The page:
He states his deep distress, and begs relief; watches and waits till he is answered. But some Christians often go away, one to his farm another to his merchandize, and think no more of their prayers. On the other hand, did we carefully remember what we have prayed for, how would it secure our circumspection and stability. What meekness and humility might be expected from them who have been confessing their own sins, and resolving to go softly all the days of their life!' What vigilance from them who have been lamenting the plague of their own heart! what II. Let us enquire whether we zeal and activity from them who have at all times been careful to have been giving thanks for their understand and remember the sub- own deliverance, and imploring ject of our own prayers? It is the influences of his Holy Spirit very awful to think of approach- to revive the heart of the contrite ing the Searcher of hearts, without and turn the children of disobeunderstanding what we say, de-dience to the wisdom of the just! siring what we ask for, or be- III. Let us cultivate a humble lieving that our prayers will be and believing dependence upon the heard. And yet who can say that influences of the Holy Spirit. It no degree of this solemn mockery is indeed the Spirit that quickenruns through his petitions? Alas, eth; and let the consideration of how many prayers have been pre- what he has done for us, make sented, that came not from the us at once humble and thankful. heart, were forgotten as soon as If we are not now what we desire uttered! Need we wonder if no to be, we are not as we once were. answer were obtained? It was the We much need reviving, but when resolution of David to pray and the Spirit first found us we were look up. "Unto thee will I direct destitute of life, like a condemned my prayer and will look up." Ps. criminal in a putrid fever: there v. 3. But we have sometimes pray- was the hand of a double death ed and instantly looked down, pur- upon us. Till quickened by the sued the world and forgot our own Spirit man is dead in sin, and under petitions! Yet when we address the condemnation of God's righa letter to an absent friend upon teous law. And even after we have important business we look for an been raised from this state of disanswer; we often recal the con-tance and of death, we often need tents of our requests, and continue to be revived again; a sense of this to cherish expectation till we shall need is a sign of life, as hungering have a reply; so does the invalid and thirsting are as much proofs who applies to a physician, or the of life as eating and drinking, so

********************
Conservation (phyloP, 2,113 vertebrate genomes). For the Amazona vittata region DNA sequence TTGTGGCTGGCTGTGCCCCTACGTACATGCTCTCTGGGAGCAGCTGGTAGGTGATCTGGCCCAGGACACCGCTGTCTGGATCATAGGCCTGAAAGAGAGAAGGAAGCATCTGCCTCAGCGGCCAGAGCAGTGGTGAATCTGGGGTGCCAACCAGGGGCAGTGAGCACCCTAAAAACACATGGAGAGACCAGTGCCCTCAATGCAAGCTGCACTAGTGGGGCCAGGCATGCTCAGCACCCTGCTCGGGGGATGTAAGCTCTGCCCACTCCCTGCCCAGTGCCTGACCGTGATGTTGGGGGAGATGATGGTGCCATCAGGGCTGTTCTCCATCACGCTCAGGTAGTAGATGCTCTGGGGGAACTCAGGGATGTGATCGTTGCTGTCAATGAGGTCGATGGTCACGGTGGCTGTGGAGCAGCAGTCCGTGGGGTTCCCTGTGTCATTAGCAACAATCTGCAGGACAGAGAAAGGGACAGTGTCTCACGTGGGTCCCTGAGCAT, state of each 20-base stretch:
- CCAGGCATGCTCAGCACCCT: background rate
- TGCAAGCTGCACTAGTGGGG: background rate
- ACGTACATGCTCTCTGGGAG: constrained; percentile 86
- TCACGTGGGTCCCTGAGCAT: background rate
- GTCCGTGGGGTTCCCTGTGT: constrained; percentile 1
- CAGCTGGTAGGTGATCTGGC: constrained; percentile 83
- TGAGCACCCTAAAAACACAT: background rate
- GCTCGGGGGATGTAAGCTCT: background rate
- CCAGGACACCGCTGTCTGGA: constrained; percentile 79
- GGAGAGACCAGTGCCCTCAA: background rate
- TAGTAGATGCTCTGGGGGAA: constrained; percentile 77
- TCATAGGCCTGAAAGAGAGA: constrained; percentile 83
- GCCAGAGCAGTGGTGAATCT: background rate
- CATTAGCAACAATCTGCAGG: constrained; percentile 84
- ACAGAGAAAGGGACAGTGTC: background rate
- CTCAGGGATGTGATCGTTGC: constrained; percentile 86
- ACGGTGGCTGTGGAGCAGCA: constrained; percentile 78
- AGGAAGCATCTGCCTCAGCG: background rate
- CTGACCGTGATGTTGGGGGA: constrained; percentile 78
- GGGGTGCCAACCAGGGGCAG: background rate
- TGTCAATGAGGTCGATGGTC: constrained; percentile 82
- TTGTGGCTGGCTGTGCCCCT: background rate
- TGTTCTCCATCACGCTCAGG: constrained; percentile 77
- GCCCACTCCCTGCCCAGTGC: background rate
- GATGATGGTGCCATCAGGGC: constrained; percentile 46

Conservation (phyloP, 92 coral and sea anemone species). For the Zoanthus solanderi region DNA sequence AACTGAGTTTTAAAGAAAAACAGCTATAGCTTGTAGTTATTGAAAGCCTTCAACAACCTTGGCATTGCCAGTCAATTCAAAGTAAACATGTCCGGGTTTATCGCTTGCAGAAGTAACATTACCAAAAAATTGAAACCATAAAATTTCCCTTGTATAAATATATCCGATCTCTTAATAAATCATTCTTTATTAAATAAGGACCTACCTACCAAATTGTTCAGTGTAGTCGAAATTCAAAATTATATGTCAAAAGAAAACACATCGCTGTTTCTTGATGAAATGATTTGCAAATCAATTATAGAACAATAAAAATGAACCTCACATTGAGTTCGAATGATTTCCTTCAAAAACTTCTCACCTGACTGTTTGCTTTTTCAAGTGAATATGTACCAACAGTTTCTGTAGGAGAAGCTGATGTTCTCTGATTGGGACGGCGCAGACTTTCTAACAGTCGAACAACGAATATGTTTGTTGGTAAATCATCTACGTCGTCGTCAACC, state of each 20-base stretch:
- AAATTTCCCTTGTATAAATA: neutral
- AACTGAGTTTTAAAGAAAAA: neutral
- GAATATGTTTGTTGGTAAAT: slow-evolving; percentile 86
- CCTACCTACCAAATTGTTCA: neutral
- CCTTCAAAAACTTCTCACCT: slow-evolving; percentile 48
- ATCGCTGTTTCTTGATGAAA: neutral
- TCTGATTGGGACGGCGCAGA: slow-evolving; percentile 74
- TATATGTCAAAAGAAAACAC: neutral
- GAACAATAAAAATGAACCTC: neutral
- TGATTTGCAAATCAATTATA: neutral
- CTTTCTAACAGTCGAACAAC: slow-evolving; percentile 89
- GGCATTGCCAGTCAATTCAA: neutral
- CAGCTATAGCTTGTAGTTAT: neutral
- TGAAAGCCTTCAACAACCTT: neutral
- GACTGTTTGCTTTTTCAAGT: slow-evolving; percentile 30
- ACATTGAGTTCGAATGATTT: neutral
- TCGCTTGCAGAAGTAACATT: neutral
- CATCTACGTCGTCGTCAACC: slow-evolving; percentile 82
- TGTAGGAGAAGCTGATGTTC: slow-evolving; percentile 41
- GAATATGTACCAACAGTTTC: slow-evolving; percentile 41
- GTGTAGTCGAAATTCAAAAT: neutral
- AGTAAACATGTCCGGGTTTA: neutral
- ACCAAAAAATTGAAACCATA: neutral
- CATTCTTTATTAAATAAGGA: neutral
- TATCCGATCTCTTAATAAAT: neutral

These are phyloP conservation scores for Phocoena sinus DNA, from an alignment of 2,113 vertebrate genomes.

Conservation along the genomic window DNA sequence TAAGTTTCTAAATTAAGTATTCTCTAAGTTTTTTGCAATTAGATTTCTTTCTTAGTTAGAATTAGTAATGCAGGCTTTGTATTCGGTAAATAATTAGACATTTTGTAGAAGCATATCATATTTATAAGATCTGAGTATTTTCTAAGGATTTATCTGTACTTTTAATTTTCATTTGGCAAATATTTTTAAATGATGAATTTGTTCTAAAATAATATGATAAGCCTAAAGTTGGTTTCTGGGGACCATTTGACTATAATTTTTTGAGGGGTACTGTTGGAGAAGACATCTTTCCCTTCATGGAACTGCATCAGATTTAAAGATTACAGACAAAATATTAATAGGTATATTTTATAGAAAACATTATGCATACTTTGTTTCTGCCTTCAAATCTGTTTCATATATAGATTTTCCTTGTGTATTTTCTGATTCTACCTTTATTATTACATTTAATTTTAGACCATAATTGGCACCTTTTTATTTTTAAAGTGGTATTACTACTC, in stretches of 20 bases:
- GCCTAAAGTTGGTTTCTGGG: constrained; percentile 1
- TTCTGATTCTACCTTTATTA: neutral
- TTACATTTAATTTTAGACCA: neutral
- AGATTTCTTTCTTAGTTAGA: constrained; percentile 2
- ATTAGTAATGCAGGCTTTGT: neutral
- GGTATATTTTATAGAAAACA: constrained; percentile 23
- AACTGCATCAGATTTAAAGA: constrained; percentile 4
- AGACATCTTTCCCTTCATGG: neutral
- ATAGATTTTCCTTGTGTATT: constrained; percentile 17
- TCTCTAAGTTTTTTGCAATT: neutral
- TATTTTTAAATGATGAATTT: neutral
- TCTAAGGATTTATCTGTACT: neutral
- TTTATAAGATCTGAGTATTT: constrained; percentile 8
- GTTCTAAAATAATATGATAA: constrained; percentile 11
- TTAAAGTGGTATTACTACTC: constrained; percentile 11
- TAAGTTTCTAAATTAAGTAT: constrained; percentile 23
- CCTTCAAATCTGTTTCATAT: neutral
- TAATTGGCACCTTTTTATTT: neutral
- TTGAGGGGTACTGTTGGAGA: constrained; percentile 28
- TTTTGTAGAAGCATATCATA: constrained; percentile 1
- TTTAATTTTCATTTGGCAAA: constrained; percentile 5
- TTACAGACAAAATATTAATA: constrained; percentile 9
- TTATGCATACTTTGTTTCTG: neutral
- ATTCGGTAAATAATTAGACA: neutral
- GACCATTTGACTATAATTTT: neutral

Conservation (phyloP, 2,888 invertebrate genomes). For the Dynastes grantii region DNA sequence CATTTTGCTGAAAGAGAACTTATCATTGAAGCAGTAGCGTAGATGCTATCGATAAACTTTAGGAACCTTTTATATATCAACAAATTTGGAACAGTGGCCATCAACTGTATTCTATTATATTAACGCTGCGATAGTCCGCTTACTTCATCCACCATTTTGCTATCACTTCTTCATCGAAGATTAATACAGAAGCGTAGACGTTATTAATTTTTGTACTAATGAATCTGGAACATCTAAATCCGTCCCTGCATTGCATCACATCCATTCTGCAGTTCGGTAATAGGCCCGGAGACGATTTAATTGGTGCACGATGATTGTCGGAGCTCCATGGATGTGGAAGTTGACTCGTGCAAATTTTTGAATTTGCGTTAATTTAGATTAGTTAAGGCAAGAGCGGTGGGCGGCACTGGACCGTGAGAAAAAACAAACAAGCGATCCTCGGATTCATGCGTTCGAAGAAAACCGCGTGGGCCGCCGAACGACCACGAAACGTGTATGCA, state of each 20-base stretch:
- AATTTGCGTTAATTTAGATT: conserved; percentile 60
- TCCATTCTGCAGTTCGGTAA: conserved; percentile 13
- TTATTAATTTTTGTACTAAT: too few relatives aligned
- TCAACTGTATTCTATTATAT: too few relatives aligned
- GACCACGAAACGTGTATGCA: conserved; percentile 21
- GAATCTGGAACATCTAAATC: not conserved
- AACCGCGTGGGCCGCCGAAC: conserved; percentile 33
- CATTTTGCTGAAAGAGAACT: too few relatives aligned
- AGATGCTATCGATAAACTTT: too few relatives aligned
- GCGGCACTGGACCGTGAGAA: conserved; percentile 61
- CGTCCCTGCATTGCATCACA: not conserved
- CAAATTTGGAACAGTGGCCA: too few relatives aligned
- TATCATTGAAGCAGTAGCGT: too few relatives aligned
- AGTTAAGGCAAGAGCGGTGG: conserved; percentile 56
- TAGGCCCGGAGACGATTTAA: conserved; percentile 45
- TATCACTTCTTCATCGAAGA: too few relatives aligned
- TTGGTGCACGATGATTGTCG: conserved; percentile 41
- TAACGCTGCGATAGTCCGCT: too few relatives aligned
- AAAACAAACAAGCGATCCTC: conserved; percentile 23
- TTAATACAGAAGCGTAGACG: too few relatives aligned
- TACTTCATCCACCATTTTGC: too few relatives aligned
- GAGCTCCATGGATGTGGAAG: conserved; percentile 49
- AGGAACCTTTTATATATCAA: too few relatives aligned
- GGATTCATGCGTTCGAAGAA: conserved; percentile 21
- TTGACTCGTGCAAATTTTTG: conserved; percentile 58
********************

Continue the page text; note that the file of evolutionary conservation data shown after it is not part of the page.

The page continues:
we trust the earnest desires so to pray for as we ought, but the often and so fervently expressed Spirit helpeth our infirmities." The this day, are some proof of spiri- wisest if left to themselves would tual life, though it has been also often ask amiss either as to the an acknowledgment of its feeble-object or the motive-but he makThat we may ascertain whe-eth intercession according to the ther from this time we begin to will of God. The most zealous recover, we shall point out some grow careless and formal-but he symptoms of its operations on the quickens when our souls cleave to hearts of sincere penitents. the dust. The holiest contract 1. It is the Holy Spirit that fresh guilt, and when they rememquickens our convictions of sin, ber God are troubled-but He reparticularly the remembrance of vives their confidence by the apour own sins. Many sins impress plication of the blood of sprinkling, us less as time removes them to a and restores unto them the joys of distance from us; and a sense of God's salvation. Hence the cautheir guilt often wears away by tion against "grieving the Holy forgetfulness, instead of beingwashi- Spirit of God, whereby we are ed away in the blood of Christ. sealed, unto the day of redempBut the operation of the Spirit tion." It would not only be the upon our hearts will make us of vilest ingratitude, considering what quick understanding in the fear of he has done for us, but the greatthe Lord. Under his influence we est folly, to provoke Him by our detect our own sin, where others sins; for who besides can restore us would not accuse us of it, and re- to repentance? Hence the exmember those sins which they had hortation, Quench not the Spirit.' perhaps forgotten; and whilst some Floods of iniquity will quench the say with Cain, "My punishment holy flame. "Minding earthly is greater than I can bear," the things" intensely, will tend to smotrue penitent says with David, ther it. Neglecting the means of My sin is ever before me!" Sin grace is like leaving a fire without is embittered to him by the very supply of fuel, it dies away-trusthope that it is forgiven; his deep-ing in the means without enjoying est regrets are felt at the foot of the cross.
2. The Spirit also quickens our spiritual desires and enjoyments. When He shews us the fulness that there is in Christ, its adaptation to our necessities, and the freeness with which it is imparted to those who come unto God by him, and enables us to taste and enjoy the things of the Spirit.
We need his influence in maturing all the graces of the Christian character, and in performing every duty of the Christian life. We need the help of the Spirit, especially in prayer, as a spirit of grace and of supplication. What says the Apostle?" We know not what
his influence, is offering contempt to him who holds our souls in life. O then brethren, with what resolution should we follow up the confessions and supplications of this day! Let us hasten to our closets, enter the chambers of imagery, and desire to detect every secret sinand should the enemy of souls pursue us even to the mercy seat, let us pray that the Spirit of the Lord may lift up a standard against him.
But a diligent regard to the state of religion in our own hearts, and in the respective churches with which we are connected, will not lead to the neglect of those persons that are yet without. The land within is the land possessed;